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Pets and Medications

I’m sure that all of us who own a pet have had to administer some type of medication at one time or another for various ailments.

If you are lucky, your pup will willingly take and eat whatever you give him but that is not the case with a majority of our furry friends.  As many of us know, getting your pup to take a pill or to swallow a liquid medication can be quite an ordeal. 

Some medications are flavoured and can be given to your pup as a “treat” and, in most cases, there is no problem.  But other medications may not be as easy to swallow.  Most vet clinics have “Pill Pockets” on hand for sale which come in Beef and Chicken flavours.  These Pill Pockets work well to conceal a pill or capsule and, in most cases, your pup will take it with no problem.  However, there are some pups who are masters at eating the “treat” and not swallowing the pill inside.

If you have a pup who doesn’t like to take medications, you have to resort to other measures.  If your pup manages to get a pill out of a pill pocket, or refuses to eat it, you may want to try putting the pill in a small piece of cheese or smearing it with cream cheese or peanut butter.  If these tricks don’t work, you can try using a piece of bread coated in cream cheese or peanut butter to hold the pill.  If these things aren’t to your pup’s liking, you can use a cooked hot dog, preferably boiled to remove any fat.  Give your pup a small piece first, without the pill, and if he eats it willingly then give him another piece with the pill.  If your pup enjoys fruit, you can put a pill in a piece of banana or a blueberry.

All pups are different and have things that they like and dislike, so you need to experiment with different things until you find that special something that your pup likes.  As with any medication, you need to carefully read the instructions as to whether it should be given on an empty stomach or a full stomach.  You also need to ask your vet if it’s alright to give the medication with a dairy product, as not all medications work well with dairy.  Also remember, if using peanut butter, do not use peanut butter that contains an artificial sweetener, such as Xylitol, which is toxic to dogs.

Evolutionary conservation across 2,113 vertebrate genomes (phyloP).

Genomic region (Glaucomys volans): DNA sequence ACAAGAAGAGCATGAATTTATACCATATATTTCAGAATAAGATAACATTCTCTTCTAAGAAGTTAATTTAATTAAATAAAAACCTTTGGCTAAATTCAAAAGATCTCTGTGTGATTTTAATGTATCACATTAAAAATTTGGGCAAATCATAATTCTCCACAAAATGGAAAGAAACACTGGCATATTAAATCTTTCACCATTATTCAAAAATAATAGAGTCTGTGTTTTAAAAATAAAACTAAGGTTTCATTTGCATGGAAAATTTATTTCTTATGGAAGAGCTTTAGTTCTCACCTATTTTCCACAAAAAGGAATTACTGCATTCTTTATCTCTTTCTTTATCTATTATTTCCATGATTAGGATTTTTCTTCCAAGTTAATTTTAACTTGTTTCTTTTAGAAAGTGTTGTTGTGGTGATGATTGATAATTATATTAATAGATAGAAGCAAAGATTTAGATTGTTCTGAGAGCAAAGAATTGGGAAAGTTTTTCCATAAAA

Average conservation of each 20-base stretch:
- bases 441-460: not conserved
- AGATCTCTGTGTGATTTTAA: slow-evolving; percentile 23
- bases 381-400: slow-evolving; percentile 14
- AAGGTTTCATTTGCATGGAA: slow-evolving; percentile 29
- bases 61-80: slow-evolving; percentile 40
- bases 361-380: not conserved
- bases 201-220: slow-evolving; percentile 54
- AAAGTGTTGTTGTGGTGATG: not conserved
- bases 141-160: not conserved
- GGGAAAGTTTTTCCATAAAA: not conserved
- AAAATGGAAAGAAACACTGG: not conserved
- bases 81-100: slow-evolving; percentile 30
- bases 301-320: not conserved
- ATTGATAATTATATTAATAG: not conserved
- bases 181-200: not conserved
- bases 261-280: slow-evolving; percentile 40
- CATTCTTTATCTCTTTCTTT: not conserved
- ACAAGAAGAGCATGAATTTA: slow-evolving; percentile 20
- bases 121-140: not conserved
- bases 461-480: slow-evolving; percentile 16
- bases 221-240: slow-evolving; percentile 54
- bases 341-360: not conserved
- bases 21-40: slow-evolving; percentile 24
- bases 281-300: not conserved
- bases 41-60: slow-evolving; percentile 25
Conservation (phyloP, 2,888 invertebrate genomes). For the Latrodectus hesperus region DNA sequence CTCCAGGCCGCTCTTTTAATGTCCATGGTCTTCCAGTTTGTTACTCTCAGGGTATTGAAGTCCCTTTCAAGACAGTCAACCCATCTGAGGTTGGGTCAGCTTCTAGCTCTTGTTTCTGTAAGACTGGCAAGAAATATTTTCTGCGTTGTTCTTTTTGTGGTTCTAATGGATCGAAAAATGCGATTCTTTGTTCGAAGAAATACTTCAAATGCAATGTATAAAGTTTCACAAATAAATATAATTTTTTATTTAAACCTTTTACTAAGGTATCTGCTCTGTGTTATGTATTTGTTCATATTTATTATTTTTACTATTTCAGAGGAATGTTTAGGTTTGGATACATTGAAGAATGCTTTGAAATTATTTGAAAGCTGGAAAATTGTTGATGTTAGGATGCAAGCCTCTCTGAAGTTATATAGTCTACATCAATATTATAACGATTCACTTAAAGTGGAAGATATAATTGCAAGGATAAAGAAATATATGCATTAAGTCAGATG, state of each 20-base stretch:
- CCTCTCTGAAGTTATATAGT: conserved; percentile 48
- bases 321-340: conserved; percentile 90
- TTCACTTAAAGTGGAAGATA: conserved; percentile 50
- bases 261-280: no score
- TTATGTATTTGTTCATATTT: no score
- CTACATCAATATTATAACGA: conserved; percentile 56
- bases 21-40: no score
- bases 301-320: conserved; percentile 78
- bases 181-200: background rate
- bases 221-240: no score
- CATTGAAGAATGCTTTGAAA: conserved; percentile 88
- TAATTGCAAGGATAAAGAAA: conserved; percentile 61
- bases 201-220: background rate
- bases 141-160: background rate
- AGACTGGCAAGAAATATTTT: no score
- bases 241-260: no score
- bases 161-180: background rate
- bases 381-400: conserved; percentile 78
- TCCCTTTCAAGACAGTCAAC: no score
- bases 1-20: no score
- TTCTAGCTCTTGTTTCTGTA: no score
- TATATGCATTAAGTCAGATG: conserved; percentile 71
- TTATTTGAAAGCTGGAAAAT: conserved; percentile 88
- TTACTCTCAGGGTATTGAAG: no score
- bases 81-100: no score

Generally, if your vet prescribes a “Liquid” medication, it comes with a syringe that you can fill to the proper amount prescribed and put it in the side of your pup’s mouth and release the liquid.  But, if you have a pup who is defensive about something being put in his mouth, you need to find an alternative.  You may want to try putting the measured dosage in a small bowl with a little milk or yogurt. If using yogurt, use a good quality plain yogurt.  If the liquid medication does not smell or taste badly, you may be able to just put it on top of your pup’s kibble or mix it in with a small amount of “wet” food.  Alternatively, you may want to crush the pill and mix it with a powdered liver treat and put the mixture in with your pups’ regular kibble, or a small amount of wet food.

Regardless of the medication given, be sure that you give it to your pup in the prescribed dosage and at the required time of day and be sure that your pup gets and ingests each dose.  Once you finish the medication, follow up with a trip to the vet to be sure your pup is in prime health.

We all hope that we don’t have to give medications to our beloved furry friends, but it is sometimes necessary and lifesaving, so be sure to follow the advice of your vet and keep your furry friend happy and healthy.


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